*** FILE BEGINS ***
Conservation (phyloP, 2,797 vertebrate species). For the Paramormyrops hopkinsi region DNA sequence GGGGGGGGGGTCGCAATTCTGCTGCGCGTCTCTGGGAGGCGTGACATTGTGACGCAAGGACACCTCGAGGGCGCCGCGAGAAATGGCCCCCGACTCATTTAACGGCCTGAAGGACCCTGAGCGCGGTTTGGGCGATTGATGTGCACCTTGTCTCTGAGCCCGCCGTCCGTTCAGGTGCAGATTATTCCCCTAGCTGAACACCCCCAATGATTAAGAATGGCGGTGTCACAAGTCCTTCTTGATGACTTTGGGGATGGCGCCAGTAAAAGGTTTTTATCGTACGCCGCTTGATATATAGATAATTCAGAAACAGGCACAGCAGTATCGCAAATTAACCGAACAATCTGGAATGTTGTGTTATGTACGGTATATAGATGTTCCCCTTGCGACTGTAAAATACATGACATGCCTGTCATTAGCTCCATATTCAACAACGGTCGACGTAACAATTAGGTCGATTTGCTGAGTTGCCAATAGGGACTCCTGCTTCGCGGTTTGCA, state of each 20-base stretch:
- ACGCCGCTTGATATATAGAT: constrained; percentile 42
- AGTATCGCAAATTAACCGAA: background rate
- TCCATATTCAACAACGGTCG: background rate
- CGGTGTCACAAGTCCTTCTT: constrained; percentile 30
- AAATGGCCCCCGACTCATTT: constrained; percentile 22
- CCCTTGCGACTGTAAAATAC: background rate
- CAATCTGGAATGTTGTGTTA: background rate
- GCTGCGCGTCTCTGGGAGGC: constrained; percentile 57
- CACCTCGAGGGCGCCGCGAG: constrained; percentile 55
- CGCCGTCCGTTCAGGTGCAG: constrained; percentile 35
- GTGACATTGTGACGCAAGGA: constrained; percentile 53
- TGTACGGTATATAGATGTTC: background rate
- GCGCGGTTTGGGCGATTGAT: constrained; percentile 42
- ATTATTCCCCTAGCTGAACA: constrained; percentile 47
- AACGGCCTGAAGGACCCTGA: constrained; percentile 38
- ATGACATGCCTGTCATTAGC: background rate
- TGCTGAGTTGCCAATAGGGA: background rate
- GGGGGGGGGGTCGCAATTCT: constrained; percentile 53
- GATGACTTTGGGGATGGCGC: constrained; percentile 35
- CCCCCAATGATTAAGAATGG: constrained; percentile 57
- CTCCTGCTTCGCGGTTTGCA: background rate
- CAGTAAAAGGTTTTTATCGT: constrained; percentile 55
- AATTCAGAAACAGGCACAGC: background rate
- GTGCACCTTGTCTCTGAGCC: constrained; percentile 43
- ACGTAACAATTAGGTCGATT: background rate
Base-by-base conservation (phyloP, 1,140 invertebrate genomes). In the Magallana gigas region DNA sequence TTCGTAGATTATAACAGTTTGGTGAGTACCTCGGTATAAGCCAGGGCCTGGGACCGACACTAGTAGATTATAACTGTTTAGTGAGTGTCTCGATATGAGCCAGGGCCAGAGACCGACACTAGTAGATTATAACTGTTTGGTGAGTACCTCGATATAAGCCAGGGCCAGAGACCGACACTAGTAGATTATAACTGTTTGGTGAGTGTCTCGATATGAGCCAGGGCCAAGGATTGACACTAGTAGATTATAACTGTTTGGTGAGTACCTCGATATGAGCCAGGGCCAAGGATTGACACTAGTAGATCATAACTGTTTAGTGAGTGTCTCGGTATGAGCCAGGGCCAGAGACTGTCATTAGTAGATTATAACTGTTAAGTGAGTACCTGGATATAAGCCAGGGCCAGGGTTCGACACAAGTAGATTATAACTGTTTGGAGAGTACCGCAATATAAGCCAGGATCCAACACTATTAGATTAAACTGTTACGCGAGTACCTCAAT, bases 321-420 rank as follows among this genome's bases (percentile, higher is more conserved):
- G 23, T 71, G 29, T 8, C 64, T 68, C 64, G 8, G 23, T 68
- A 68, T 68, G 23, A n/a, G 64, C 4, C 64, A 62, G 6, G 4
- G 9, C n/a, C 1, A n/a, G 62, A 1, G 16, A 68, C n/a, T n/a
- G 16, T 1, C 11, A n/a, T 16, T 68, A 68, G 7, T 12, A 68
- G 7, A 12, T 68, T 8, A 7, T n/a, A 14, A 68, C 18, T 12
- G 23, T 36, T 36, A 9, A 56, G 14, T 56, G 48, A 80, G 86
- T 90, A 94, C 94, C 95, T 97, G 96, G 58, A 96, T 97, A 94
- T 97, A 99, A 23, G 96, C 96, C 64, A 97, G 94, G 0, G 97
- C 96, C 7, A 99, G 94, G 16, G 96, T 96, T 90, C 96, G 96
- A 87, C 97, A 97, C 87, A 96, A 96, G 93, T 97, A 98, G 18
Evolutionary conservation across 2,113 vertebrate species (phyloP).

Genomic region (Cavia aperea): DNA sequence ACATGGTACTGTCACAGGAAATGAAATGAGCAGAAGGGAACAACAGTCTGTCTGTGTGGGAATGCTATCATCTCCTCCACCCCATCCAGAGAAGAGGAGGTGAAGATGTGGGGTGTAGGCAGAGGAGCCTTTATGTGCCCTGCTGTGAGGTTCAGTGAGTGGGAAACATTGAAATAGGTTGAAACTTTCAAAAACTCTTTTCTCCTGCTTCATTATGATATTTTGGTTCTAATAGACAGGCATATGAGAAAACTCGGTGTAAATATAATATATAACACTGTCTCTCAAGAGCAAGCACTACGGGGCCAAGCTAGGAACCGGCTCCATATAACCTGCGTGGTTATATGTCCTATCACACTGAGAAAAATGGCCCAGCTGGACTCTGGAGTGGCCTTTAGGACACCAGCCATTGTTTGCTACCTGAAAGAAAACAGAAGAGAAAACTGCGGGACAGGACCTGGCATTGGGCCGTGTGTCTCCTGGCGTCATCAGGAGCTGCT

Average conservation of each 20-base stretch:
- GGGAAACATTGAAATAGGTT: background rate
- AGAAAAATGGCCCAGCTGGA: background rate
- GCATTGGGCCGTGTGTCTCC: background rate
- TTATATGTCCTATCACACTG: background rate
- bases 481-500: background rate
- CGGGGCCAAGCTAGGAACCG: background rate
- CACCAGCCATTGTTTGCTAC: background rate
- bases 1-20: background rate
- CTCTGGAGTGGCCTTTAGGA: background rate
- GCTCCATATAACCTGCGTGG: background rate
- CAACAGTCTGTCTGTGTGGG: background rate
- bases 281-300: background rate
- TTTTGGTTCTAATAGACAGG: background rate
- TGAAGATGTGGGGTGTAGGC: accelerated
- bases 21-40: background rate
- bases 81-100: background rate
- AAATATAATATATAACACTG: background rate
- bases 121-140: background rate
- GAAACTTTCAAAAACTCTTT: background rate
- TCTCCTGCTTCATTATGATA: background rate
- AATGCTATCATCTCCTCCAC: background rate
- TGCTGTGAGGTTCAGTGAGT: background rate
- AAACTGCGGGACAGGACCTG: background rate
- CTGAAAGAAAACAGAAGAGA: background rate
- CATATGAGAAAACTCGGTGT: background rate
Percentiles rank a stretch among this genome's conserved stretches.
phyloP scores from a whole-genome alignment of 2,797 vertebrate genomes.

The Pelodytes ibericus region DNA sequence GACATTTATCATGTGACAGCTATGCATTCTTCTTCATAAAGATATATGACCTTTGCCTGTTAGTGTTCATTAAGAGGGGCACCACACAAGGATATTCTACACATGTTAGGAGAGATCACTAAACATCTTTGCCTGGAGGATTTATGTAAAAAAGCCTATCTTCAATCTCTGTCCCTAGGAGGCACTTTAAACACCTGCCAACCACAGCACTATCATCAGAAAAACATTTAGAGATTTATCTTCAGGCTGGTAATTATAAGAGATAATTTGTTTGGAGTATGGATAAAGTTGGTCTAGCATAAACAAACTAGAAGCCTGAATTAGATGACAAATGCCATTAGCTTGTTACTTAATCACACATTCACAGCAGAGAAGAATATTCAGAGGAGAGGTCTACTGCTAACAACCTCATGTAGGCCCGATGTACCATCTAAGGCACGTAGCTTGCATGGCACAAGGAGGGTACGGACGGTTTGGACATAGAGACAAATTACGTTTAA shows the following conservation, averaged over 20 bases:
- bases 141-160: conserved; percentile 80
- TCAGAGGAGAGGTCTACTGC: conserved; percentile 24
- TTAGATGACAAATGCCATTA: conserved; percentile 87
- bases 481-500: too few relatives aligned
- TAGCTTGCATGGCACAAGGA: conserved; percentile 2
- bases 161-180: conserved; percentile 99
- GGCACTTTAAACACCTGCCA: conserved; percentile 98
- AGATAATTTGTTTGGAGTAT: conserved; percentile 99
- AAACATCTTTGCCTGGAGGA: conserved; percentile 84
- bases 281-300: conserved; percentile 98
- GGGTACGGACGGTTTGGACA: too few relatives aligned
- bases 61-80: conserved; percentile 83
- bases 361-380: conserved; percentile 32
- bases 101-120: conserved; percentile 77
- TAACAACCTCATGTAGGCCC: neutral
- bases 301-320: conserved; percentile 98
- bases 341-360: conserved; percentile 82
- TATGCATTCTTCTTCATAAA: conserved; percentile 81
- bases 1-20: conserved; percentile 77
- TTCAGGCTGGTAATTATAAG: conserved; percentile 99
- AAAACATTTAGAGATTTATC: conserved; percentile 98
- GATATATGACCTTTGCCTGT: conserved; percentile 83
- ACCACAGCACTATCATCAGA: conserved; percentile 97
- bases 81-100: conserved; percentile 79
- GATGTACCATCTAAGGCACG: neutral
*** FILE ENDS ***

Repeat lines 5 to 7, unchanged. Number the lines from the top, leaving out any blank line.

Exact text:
- CGGTGTCACAAGTCCTTCTT: constrained; percentile 30
- AAATGGCCCCCGACTCATTT: constrained; percentile 22
- CCCTTGCGACTGTAAAATAC: background rate